Limor “Ladyada” Fried is the founder and CEO of Adafruit Industries, an open-source hardware company. A founding member of the NYC Industrial Business Advisory Council, she was named a White House Champion of Change in 2016.

The Internet of Things is all about connections—connecting your electronics design, product, or project to the wider world. We start with the idea that you have a “Thing” that you want to connect to the “Internet of.”

How do you do that? Usually you start with something you’d like to improve. Say you love fish and have a home or school aquarium. Since you’ve got some really fancy fish, they need the water temperature to stay between 20 and 30 degrees Centigrade. You could always check the water temperature, but it would be better if you had a microcontroller to help you out!

You could start with a simple temperature manager, but even better would be one that could email or text you to let you know if something went amiss and maybe the heater broke. That’s what the Internet of Things is all about: Making stuff smart!

A Bluetooth-enabled Adafruit board.

What is Adafruit?

I design that “smart stuff”—the electronics and code for makers who make real things in the real world. We also teach them how to make their ideas come to life. Some are simple projects, like getting an alert if there is water in your basement. Others are getting real-time information like transit schedules and displaying it at home so you know when your bus is coming.

Some of our favorite IoT projects are ones that make life easier for people who need Accessibility Technology (AT). For example, a project from our friend Chris Young, who not only uses AT but designs it, for people who have the same needs he does! He has written up how to make an IoT remote control so he can use a laptop or tablet with touchscreen to turn on/off devices in his house.

What we think is the most exciting part of IoT’s future is seeing makers and coders design the devices that best suit them and their community. Instead of relying on what’s available in the store, customization and optimizations will let small-scale engineering happen by the people who will actually use it!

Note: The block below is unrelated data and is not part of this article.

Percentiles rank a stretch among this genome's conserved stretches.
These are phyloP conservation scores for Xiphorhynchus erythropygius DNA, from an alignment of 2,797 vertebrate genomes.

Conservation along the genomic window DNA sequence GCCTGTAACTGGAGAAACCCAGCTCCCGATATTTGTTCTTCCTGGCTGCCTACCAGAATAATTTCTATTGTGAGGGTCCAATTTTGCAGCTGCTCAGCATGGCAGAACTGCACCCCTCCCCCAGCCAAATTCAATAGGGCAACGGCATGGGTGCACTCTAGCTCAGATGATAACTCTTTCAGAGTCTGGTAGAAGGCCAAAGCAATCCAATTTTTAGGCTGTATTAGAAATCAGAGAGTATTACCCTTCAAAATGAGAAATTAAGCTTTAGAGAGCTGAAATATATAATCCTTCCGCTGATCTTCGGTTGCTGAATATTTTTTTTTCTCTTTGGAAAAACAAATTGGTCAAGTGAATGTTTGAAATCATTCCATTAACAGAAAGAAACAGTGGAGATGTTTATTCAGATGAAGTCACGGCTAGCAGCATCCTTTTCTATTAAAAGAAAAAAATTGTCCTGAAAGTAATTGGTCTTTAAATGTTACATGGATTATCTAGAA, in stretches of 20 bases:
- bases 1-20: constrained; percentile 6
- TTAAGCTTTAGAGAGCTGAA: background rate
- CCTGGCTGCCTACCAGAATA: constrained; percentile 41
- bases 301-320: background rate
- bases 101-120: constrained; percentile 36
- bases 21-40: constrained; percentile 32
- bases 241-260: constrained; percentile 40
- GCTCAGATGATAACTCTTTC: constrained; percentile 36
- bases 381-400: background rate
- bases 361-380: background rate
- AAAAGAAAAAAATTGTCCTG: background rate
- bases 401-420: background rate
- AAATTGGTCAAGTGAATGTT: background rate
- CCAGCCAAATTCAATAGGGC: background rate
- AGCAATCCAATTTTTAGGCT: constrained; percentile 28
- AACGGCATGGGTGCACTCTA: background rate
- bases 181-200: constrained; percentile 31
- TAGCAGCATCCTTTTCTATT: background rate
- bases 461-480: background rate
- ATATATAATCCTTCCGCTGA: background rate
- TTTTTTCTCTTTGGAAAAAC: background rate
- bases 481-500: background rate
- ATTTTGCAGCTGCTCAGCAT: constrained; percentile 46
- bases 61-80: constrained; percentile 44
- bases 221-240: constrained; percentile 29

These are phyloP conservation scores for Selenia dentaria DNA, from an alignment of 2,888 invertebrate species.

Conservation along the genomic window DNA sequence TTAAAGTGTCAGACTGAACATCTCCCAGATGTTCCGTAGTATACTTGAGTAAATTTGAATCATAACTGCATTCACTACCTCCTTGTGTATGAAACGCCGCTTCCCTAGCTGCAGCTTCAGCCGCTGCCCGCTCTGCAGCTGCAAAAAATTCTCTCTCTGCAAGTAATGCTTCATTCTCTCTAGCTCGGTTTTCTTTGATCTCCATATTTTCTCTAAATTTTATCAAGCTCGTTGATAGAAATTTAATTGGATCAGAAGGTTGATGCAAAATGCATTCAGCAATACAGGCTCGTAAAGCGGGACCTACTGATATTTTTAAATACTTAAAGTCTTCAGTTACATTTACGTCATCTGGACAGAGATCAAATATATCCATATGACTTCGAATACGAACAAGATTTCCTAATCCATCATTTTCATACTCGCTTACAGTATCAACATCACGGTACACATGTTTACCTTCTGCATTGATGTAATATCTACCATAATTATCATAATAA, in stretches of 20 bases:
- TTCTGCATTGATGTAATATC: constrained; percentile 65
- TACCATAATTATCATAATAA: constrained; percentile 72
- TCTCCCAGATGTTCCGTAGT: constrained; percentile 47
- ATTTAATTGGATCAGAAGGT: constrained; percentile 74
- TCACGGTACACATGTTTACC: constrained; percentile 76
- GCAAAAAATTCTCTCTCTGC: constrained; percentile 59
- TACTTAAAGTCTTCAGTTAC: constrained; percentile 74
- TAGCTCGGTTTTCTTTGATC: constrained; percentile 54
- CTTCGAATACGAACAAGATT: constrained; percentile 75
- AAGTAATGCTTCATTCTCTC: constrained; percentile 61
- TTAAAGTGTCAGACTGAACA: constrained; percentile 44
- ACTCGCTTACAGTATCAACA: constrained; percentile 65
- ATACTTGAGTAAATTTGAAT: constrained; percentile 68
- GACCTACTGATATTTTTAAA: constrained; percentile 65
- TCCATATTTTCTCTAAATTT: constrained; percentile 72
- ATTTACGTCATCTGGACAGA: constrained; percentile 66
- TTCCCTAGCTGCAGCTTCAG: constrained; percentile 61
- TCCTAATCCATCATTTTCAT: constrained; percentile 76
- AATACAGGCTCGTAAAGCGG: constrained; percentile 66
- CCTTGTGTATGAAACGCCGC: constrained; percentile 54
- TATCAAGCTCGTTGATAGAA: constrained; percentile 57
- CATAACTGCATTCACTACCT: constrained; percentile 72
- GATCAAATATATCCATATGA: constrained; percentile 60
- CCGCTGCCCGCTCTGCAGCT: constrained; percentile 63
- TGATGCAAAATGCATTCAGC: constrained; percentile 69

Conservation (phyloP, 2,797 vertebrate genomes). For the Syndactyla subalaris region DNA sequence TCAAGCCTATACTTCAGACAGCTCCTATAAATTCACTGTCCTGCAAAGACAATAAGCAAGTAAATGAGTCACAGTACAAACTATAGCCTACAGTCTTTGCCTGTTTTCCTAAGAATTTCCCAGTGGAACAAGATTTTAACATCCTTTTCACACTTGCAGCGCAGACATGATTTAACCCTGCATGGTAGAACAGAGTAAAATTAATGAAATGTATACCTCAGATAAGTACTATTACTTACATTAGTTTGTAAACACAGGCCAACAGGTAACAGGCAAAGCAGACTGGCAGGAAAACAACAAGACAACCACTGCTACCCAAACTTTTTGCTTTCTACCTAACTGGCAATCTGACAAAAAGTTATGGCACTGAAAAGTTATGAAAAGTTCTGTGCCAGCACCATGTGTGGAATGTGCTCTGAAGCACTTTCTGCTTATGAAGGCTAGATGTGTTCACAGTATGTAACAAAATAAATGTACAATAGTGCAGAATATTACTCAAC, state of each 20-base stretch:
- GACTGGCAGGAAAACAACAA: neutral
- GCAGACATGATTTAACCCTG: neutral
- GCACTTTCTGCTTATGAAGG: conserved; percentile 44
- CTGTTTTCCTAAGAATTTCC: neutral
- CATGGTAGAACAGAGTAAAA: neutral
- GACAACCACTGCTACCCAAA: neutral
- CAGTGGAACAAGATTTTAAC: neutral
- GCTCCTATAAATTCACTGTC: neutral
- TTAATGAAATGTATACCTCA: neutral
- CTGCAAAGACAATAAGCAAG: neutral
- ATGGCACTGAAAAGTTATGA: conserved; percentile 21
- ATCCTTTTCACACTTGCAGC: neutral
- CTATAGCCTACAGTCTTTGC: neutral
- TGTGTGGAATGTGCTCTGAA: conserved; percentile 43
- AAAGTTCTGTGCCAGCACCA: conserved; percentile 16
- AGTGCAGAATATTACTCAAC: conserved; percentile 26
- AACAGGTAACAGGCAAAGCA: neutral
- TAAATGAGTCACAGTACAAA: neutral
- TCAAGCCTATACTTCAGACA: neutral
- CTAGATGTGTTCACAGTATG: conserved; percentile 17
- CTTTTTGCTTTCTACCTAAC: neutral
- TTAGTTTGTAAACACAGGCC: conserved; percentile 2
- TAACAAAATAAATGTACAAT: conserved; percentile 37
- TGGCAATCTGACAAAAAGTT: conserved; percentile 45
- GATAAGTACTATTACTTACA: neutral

We made an internet of things service called “” that gets you started quick and easy, so your things can spend more time on the internet, not just trying to get going.
The best language for IoT

Here at Adafruit, we like using Python to program IoT devices. What, a snake? Close! The Python programming language is the fastest-growing programming language that beginners and experts alike use. Python is great for IoT for a lot of reasons.

IoT is all about getting and sending data. Maybe you want your aquarium to let you know when the temperature is too high or too low. You could code this up in Python using an if conditional:

water_temp = acquarium_temperature() # read the sensor
if water_temp > 30:
send_text_message(“Help! The water in the aquarium is too hot!”)
if water_temp < 20: send_text_message("Oh no! The water in the aquarium is too cold!")

Even simple examples such as the above are super powerful when you add the Internet, email, cellular and text messages so that your programming can reach outside your screen.
Why Python and IoT?

Why is Python so great for IoT? First, of course, is how popular it is—it’s available for any and all computers. It’s also really great for parsing text, in particular the “structured data in text” that the Internet runs on, often referred to as HTML, XML or JSON. Other languages may be faster in some ways, but they often struggle to do regular expressions, text parsing or moving from one data format to another.

Python has flexible memory management, so you don’t have to worry about pointers or memory. This comes at a cost to speed, but helps avoid some of the ickiest security problems that plague IoT devices. You definitely don’t want to accidentally turn your smart aquarium into a botnet!
Take the First Step Toward IoT Glory

Python also has exception handling, which is a “proper” way to handle errors compared to some languages. Whenever you expose your devices to the Internet, you’ll have inconsistent connections (e.g., “the WiFi is down!”) or unexpected data sent your way. Exceptions mean that even if you are a little lazy and forget to check a value or function output, your program will be more likely halt rather than blithely continue with incorrect instructions.

And of course, Python comes with the kitchen sink—so much is included already, so you can get started faster than ever. Not only is Python available on computers like your desktop or laptop, it also comes on embedded computers like the Raspberry Pi and on microcontrollers as Circuit Python.

Learning Python is a great way to make internet-connected things, and to share data and creativity around the world. Cuddle up to this friendly snake and check out for thousands of free IoT projects you can build with Python!